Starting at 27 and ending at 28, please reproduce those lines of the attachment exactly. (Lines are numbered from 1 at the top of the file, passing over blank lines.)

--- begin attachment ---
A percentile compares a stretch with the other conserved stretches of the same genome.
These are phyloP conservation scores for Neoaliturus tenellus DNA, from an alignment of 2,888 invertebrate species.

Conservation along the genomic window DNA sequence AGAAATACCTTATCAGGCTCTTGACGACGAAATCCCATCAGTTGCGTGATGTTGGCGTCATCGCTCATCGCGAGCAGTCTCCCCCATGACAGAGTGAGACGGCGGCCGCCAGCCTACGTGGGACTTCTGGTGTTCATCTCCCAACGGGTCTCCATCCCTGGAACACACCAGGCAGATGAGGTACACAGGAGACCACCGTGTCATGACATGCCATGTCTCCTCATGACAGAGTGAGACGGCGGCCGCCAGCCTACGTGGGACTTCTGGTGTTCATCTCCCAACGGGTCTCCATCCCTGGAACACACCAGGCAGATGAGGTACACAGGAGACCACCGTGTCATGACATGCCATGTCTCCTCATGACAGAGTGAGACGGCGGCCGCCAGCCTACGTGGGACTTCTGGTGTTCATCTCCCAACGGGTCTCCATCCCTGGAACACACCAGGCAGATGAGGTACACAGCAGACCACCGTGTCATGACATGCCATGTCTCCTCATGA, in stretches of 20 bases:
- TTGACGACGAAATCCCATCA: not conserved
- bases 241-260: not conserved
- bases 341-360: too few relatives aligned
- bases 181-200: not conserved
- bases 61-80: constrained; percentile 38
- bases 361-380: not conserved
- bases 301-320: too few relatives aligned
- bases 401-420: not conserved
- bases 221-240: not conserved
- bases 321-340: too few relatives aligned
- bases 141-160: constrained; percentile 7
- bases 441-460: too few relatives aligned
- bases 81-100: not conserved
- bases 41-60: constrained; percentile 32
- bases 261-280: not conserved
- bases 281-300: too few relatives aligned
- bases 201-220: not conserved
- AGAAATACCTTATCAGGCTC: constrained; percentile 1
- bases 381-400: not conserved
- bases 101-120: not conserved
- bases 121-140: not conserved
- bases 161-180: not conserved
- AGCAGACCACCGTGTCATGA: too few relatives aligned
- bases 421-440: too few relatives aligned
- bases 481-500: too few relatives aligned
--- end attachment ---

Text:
- bases 421-440: too few relatives aligned
- bases 481-500: too few relatives aligned